Rugby Union 4 years ago

State of the Nation

  • State of the Nation

The sickening last minute defeat that Australia suffered to the All Blacks brought the curtain down on the career of Ewen McKenzie. His position of authority, was by all accounts, compromised. He had to walk. And in their darkest hour, the ARU turned to the man who brought the Waratahs the super rugby crown, Michael Cheika.

What a position Cheika found himself in! Inheriting a squad that had suffered three successive defeats, lost their manager, and were on the threshold of their end of season trip to Europe. Not only that, but he had virtually one week to have a look at his panel and bed down his own management structure and personnel. He did it quickly and effectively.

The first leg of the journey entailed a test against the eclectic and mercurial Barbarians in front of fifty thousand fans in Twickenham. This particular squad contained ten all blacks and a number of other superstar players, who put Australia to the pin of their collar before succumbing 40 points to 36. The Barbarians played some outrageous rugby, attacking at every opportunity, while being typically and characteristically porous in defence.

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This last weekend, the Wallabies took on Wales in their first actual test match of the tour in the Millennium Stadium. The first half was just a free for all with no less than six trys being scored. The second half was a tight edgy affair, with the wallabies emerging on top on a score line of thirty points to twenty eight.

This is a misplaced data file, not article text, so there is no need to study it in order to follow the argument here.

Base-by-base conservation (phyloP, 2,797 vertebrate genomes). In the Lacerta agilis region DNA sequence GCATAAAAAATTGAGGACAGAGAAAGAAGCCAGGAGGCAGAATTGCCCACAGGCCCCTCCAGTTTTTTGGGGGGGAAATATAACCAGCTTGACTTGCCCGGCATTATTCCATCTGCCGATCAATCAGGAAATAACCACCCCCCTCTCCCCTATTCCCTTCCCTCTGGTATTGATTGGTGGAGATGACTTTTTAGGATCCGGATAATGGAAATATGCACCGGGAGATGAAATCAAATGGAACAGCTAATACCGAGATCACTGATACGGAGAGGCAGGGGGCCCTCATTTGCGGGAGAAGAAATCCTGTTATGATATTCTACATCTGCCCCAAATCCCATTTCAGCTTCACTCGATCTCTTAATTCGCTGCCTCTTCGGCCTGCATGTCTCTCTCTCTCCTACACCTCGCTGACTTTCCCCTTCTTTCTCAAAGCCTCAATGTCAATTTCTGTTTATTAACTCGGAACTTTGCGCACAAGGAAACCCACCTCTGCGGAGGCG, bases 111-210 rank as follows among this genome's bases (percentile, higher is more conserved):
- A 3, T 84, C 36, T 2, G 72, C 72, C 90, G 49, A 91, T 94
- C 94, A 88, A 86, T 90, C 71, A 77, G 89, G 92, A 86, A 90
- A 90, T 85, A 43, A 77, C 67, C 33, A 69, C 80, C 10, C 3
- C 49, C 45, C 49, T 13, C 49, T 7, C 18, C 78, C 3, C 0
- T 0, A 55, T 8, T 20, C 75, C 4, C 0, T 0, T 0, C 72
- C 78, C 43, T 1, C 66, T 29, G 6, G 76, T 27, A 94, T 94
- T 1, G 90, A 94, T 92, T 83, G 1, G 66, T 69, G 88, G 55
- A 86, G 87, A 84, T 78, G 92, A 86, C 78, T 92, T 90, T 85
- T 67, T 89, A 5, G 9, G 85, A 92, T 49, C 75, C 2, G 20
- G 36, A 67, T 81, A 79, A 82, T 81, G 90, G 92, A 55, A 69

To summarize, in three weeks under Michael Cheika’s tenure, the Wallabies are at one hundred percent all be it against moderate opposition. So from what we have seen, in what has been a tumultuous month for the Australian Rugby team, what is the state of the nation? What can we expect to see from Cheika and his charges? Is the future brightening or fizzling out?

The first thing that Cheika needs to sort out is his squad selection. The panel he took to Europe was virtually the exact same as the panel Ewan McKenzie had been selecting. Its understandable that Cheika would be reluctant to rock the boat with the senior players, but he is renowned for being ruthless when he was required to be. He has an abrasive manner, and I am sure should he feel the need to wield the axe, he will. The reality is that apart from a handful of players, McKenzie had selected the best thirty odd players Australia had to offer, so Cheika shouldn’t really have to do much there. He has the cattle he has inherited.

A criticism I had of Ewan McKenzie’s reign, particularly toward the end was his indecisiveness in his chosen pattern of play for the Wallabies. He seemed caught between two stools. He had the Brumbies style of play on one hand, which was a lot of tactical kicking combined with a focus on the breakdown, and he had the Waratahs way, which is to run and attack from virtually everywhere, and to carry the ball hard through the forwards. This style is exciting to watch but can result in giving away chunks of territory and risking getting caught out at the back with turnovers.

McKenzie, annoyingly would pick the likes of Nick White at nine with Toomua and Leliafano at ten and twelve. When these players are combined with Folau, Ashley-Cooper and Rob Horne, you had a hodge-podge of styles with no clear defined plan. Not everybody was on the same page and it looked a little disjointed. The evidence suggests from the first two matches, that the Wallabies will pursue an open attacking style consistant with the waratahs championship winning effort of 2014.